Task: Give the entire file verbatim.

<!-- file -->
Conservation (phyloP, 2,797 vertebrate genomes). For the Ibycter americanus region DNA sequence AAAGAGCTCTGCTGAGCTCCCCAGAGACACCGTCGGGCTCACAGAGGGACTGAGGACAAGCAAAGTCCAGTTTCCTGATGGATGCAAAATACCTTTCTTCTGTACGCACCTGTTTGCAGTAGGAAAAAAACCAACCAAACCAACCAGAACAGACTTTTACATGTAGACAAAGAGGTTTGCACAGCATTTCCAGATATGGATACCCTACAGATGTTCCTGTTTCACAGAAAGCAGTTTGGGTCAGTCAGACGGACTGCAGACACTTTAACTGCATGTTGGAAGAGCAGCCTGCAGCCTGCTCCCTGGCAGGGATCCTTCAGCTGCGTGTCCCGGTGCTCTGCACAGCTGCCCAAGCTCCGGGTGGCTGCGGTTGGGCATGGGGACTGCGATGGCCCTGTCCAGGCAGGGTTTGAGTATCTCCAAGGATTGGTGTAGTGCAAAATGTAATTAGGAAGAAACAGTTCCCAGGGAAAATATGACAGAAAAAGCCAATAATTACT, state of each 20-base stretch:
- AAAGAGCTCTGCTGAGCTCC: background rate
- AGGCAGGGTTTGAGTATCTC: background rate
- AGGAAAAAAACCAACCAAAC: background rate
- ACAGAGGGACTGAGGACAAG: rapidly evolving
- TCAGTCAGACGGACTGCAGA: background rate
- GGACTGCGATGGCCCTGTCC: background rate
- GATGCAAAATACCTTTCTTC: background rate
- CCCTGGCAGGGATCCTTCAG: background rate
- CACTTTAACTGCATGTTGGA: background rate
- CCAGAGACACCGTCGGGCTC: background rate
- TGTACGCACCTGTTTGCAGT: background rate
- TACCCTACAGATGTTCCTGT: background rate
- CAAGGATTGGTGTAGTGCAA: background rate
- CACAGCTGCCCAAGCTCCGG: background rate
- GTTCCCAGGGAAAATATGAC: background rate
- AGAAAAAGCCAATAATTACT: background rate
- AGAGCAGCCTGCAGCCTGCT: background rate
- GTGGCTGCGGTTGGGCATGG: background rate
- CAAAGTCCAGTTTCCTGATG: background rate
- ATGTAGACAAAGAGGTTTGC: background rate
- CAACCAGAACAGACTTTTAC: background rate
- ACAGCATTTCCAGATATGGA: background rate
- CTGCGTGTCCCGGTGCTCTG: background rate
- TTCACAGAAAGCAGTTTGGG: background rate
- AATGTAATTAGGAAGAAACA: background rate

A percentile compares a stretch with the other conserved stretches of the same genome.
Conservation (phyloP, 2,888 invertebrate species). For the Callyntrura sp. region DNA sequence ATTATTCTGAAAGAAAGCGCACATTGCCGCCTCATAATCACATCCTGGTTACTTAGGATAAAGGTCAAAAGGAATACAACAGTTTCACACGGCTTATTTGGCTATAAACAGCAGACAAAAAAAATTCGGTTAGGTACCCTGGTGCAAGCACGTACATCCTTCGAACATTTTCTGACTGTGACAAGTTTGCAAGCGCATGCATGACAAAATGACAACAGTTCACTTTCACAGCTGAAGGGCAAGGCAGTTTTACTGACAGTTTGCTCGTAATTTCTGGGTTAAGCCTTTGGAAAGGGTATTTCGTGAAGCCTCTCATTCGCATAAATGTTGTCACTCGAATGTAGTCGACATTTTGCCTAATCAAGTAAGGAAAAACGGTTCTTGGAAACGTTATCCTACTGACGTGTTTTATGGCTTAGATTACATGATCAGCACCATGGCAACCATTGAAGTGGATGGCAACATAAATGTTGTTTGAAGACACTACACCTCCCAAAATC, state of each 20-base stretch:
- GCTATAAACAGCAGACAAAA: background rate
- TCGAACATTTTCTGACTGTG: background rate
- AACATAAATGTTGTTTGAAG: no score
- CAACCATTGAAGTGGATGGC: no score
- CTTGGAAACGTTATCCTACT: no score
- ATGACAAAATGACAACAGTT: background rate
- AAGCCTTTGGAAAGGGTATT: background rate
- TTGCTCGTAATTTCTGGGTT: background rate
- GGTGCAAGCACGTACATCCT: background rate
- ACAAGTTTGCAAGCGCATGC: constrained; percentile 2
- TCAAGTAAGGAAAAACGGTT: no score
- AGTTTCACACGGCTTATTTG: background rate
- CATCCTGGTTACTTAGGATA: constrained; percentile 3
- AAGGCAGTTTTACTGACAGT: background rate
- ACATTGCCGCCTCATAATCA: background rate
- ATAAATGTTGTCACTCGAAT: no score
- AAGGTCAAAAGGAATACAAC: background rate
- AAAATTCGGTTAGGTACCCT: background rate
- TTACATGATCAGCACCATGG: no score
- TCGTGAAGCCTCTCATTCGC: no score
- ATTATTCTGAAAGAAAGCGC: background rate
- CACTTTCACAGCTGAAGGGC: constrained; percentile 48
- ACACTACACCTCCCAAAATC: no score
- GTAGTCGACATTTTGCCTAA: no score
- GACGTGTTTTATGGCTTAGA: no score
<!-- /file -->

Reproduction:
Conservation (phyloP, 2,797 vertebrate genomes). For the Ibycter americanus region DNA sequence AAAGAGCTCTGCTGAGCTCCCCAGAGACACCGTCGGGCTCACAGAGGGACTGAGGACAAGCAAAGTCCAGTTTCCTGATGGATGCAAAATACCTTTCTTCTGTACGCACCTGTTTGCAGTAGGAAAAAAACCAACCAAACCAACCAGAACAGACTTTTACATGTAGACAAAGAGGTTTGCACAGCATTTCCAGATATGGATACCCTACAGATGTTCCTGTTTCACAGAAAGCAGTTTGGGTCAGTCAGACGGACTGCAGACACTTTAACTGCATGTTGGAAGAGCAGCCTGCAGCCTGCTCCCTGGCAGGGATCCTTCAGCTGCGTGTCCCGGTGCTCTGCACAGCTGCCCAAGCTCCGGGTGGCTGCGGTTGGGCATGGGGACTGCGATGGCCCTGTCCAGGCAGGGTTTGAGTATCTCCAAGGATTGGTGTAGTGCAAAATGTAATTAGGAAGAAACAGTTCCCAGGGAAAATATGACAGAAAAAGCCAATAATTACT, state of each 20-base stretch:
- AAAGAGCTCTGCTGAGCTCC: background rate
- AGGCAGGGTTTGAGTATCTC: background rate
- AGGAAAAAAACCAACCAAAC: background rate
- ACAGAGGGACTGAGGACAAG: rapidly evolving
- TCAGTCAGACGGACTGCAGA: background rate
- GGACTGCGATGGCCCTGTCC: background rate
- GATGCAAAATACCTTTCTTC: background rate
- CCCTGGCAGGGATCCTTCAG: background rate
- CACTTTAACTGCATGTTGGA: background rate
- CCAGAGACACCGTCGGGCTC: background rate
- TGTACGCACCTGTTTGCAGT: background rate
- TACCCTACAGATGTTCCTGT: background rate
- CAAGGATTGGTGTAGTGCAA: background rate
- CACAGCTGCCCAAGCTCCGG: background rate
- GTTCCCAGGGAAAATATGAC: background rate
- AGAAAAAGCCAATAATTACT: background rate
- AGAGCAGCCTGCAGCCTGCT: background rate
- GTGGCTGCGGTTGGGCATGG: background rate
- CAAAGTCCAGTTTCCTGATG: background rate
- ATGTAGACAAAGAGGTTTGC: background rate
- CAACCAGAACAGACTTTTAC: background rate
- ACAGCATTTCCAGATATGGA: background rate
- CTGCGTGTCCCGGTGCTCTG: background rate
- TTCACAGAAAGCAGTTTGGG: background rate
- AATGTAATTAGGAAGAAACA: background rate

A percentile compares a stretch with the other conserved stretches of the same genome.
Conservation (phyloP, 2,888 invertebrate species). For the Callyntrura sp. region DNA sequence ATTATTCTGAAAGAAAGCGCACATTGCCGCCTCATAATCACATCCTGGTTACTTAGGATAAAGGTCAAAAGGAATACAACAGTTTCACACGGCTTATTTGGCTATAAACAGCAGACAAAAAAAATTCGGTTAGGTACCCTGGTGCAAGCACGTACATCCTTCGAACATTTTCTGACTGTGACAAGTTTGCAAGCGCATGCATGACAAAATGACAACAGTTCACTTTCACAGCTGAAGGGCAAGGCAGTTTTACTGACAGTTTGCTCGTAATTTCTGGGTTAAGCCTTTGGAAAGGGTATTTCGTGAAGCCTCTCATTCGCATAAATGTTGTCACTCGAATGTAGTCGACATTTTGCCTAATCAAGTAAGGAAAAACGGTTCTTGGAAACGTTATCCTACTGACGTGTTTTATGGCTTAGATTACATGATCAGCACCATGGCAACCATTGAAGTGGATGGCAACATAAATGTTGTTTGAAGACACTACACCTCCCAAAATC, state of each 20-base stretch:
- GCTATAAACAGCAGACAAAA: background rate
- TCGAACATTTTCTGACTGTG: background rate
- AACATAAATGTTGTTTGAAG: no score
- CAACCATTGAAGTGGATGGC: no score
- CTTGGAAACGTTATCCTACT: no score
- ATGACAAAATGACAACAGTT: background rate
- AAGCCTTTGGAAAGGGTATT: background rate
- TTGCTCGTAATTTCTGGGTT: background rate
- GGTGCAAGCACGTACATCCT: background rate
- ACAAGTTTGCAAGCGCATGC: constrained; percentile 2
- TCAAGTAAGGAAAAACGGTT: no score
- AGTTTCACACGGCTTATTTG: background rate
- CATCCTGGTTACTTAGGATA: constrained; percentile 3
- AAGGCAGTTTTACTGACAGT: background rate
- ACATTGCCGCCTCATAATCA: background rate
- ATAAATGTTGTCACTCGAAT: no score
- AAGGTCAAAAGGAATACAAC: background rate
- AAAATTCGGTTAGGTACCCT: background rate
- TTACATGATCAGCACCATGG: no score
- TCGTGAAGCCTCTCATTCGC: no score
- ATTATTCTGAAAGAAAGCGC: background rate
- CACTTTCACAGCTGAAGGGC: constrained; percentile 48
- ACACTACACCTCCCAAAATC: no score
- GTAGTCGACATTTTGCCTAA: no score
- GACGTGTTTTATGGCTTAGA: no score